THE remarkable fact that depositors of the Edinburgh Savings Bank during the years of unemployment such as 1930, 1931 and 1932 were able to make deposits in excess of withdrawals of nearly £500,000 a year, whereas in 1949, a year of high employment, the excess of deposits over withdrawals was practically nil, was commented on by Mr Alexander Harrison, chairman of the bank, at the AGM in the City Chambers yesterday.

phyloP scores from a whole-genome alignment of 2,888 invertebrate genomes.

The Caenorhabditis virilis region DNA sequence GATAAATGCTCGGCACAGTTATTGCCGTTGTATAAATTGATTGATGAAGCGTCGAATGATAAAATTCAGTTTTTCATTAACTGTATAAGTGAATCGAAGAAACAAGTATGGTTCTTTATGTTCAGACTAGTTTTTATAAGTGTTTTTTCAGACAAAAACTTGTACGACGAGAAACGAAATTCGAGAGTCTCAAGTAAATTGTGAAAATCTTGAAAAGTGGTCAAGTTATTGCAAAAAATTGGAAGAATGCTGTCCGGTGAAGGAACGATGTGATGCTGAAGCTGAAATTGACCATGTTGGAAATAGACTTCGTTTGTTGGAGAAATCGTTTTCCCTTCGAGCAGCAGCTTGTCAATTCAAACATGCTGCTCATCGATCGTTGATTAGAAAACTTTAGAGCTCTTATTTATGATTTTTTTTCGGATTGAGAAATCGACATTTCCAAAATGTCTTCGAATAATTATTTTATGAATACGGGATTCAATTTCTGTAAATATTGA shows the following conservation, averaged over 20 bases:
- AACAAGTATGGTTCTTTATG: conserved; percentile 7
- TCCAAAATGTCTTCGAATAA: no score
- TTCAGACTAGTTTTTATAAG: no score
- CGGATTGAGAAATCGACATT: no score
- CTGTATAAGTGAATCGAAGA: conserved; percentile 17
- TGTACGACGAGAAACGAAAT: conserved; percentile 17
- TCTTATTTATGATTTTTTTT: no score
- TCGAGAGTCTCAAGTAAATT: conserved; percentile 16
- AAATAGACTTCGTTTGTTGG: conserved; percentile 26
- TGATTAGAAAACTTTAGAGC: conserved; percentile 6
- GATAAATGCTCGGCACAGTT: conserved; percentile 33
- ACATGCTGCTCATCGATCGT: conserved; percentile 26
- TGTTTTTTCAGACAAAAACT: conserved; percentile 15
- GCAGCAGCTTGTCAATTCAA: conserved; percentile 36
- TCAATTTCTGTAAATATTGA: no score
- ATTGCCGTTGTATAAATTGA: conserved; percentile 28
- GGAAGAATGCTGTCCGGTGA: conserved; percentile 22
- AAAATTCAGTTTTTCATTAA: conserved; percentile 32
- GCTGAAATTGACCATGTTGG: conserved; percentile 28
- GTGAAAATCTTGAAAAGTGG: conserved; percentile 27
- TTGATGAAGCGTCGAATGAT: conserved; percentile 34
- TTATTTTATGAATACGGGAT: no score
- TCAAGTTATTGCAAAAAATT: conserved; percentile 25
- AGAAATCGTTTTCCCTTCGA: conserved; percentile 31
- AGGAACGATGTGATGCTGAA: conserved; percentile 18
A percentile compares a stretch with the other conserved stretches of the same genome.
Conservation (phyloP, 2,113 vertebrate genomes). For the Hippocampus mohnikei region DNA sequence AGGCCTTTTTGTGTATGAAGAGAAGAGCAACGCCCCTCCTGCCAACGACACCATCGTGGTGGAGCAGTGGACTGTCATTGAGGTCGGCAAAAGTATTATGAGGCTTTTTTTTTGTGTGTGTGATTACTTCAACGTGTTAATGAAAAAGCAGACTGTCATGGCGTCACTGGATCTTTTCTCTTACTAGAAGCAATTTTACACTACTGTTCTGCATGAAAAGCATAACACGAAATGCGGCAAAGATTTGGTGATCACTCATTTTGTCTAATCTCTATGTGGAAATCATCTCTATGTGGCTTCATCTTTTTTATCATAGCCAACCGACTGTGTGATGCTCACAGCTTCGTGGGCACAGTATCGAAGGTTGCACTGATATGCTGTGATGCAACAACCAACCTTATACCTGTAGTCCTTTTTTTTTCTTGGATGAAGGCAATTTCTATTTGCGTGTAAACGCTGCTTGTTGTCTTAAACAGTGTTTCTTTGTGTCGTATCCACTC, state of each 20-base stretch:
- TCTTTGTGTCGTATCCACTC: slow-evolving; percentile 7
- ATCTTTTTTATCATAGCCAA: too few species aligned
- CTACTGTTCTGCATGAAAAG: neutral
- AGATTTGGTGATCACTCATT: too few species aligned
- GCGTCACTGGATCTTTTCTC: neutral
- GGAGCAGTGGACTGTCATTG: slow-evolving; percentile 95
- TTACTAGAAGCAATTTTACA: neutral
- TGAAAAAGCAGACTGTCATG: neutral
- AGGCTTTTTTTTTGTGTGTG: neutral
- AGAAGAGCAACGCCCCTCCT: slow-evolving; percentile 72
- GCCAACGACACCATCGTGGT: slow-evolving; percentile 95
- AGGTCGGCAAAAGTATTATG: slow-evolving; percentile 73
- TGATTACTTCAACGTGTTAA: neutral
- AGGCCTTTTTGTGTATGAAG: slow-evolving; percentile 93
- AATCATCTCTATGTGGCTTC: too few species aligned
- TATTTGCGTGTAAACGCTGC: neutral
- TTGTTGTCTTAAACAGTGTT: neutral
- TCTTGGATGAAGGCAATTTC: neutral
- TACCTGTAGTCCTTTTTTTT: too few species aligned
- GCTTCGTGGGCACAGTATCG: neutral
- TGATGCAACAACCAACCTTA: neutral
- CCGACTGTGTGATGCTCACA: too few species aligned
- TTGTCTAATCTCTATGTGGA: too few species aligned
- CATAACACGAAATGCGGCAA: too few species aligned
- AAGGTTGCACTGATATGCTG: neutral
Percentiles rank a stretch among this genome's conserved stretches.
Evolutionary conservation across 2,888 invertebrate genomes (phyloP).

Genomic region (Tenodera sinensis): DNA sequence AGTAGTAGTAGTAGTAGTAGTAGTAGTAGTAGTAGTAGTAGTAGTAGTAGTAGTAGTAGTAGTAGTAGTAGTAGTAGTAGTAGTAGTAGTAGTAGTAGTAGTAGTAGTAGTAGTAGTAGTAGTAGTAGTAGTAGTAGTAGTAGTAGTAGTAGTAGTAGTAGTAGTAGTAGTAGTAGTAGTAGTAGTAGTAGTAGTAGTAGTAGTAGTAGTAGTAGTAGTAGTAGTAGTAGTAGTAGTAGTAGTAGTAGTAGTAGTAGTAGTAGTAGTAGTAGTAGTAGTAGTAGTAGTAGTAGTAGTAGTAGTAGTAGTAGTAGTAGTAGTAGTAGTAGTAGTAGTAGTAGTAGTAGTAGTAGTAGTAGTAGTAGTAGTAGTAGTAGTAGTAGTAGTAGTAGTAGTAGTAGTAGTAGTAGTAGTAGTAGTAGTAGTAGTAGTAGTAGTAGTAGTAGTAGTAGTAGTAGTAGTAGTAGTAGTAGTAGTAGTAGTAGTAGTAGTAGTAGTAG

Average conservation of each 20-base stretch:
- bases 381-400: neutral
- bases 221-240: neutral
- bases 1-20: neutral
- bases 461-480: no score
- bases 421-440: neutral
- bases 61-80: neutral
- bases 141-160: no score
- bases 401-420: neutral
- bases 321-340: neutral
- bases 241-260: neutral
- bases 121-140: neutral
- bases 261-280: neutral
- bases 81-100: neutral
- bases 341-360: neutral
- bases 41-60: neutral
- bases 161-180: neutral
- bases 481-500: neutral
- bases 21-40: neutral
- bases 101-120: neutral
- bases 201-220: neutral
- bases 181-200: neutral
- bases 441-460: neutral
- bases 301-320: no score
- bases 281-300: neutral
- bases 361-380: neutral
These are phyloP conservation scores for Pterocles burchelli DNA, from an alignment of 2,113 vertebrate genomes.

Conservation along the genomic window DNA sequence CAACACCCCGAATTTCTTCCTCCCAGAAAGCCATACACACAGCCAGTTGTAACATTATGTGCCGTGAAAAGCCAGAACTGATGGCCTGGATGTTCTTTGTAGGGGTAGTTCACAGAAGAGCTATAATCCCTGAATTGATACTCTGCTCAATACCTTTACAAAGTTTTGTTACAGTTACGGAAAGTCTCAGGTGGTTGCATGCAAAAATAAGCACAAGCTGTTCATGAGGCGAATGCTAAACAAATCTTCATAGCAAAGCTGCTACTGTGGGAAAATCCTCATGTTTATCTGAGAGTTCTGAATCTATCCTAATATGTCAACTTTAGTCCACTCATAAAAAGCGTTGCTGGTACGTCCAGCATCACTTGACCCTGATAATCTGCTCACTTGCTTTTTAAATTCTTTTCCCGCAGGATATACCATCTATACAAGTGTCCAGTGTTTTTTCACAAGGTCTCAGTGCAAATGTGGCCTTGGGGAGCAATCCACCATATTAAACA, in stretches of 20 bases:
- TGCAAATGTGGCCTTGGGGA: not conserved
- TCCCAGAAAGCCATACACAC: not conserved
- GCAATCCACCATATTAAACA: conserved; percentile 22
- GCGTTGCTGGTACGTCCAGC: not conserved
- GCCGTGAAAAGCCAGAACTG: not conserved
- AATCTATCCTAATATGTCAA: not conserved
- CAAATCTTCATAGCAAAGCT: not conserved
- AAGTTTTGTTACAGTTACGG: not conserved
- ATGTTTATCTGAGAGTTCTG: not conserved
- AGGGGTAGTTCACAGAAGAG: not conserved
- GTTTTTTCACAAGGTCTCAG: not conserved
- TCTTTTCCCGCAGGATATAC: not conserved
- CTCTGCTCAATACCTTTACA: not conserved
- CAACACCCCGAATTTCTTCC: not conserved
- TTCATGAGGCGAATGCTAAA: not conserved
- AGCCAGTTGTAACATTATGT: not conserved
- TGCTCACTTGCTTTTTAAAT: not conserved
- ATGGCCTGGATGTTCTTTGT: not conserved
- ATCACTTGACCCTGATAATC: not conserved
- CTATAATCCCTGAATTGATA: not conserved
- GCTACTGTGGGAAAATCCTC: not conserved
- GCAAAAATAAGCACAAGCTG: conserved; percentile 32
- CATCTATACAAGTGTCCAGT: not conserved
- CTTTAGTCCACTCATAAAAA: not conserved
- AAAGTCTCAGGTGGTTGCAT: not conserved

Referring to 1949, in one instance all the members of a family had withdrawn their savings to buy a house for one member, and in helping such purposes the Savings Bank was fulfilling one of its functions. “Our funds, however, in the last two years have merely grown owing to the interest credit. It may be that in this present welfare state many people consider that it is unnecessary to save. What I think is more probable is that the burden of taxation is such that our thrifty depositors have not the margin for saving.”